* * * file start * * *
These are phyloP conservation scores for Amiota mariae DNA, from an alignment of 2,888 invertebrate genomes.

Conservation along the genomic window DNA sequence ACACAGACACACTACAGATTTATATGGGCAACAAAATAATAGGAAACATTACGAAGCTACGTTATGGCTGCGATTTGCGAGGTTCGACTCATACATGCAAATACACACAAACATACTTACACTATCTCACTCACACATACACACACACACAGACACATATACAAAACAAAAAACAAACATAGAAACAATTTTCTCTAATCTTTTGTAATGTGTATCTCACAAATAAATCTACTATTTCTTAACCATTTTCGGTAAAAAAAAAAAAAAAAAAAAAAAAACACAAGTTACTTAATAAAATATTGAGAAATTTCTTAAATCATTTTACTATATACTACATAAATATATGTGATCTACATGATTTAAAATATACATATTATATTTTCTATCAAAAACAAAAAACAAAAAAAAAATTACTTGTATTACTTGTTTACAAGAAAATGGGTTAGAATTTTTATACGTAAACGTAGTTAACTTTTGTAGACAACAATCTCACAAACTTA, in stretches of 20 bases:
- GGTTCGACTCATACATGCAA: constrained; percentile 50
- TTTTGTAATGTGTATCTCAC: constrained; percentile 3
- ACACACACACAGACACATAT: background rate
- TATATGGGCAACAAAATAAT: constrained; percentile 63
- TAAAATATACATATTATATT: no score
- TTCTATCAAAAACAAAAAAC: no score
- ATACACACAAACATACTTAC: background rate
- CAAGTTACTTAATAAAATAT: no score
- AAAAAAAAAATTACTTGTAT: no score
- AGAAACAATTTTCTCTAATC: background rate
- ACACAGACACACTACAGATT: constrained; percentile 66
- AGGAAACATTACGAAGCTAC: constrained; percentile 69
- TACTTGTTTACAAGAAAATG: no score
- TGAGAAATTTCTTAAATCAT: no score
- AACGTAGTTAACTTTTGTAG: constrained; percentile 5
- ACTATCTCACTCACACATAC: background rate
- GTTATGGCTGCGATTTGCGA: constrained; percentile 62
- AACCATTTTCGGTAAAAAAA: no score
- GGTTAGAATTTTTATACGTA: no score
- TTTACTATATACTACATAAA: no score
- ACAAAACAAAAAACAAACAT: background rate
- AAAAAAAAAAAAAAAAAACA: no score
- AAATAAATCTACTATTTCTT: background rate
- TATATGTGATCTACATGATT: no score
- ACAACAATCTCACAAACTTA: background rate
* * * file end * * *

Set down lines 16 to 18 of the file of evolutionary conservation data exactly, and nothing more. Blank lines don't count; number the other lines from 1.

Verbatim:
- TGAGAAATTTCTTAAATCAT: no score
- AACGTAGTTAACTTTTGTAG: constrained; percentile 5
- ACTATCTCACTCACACATAC: background rate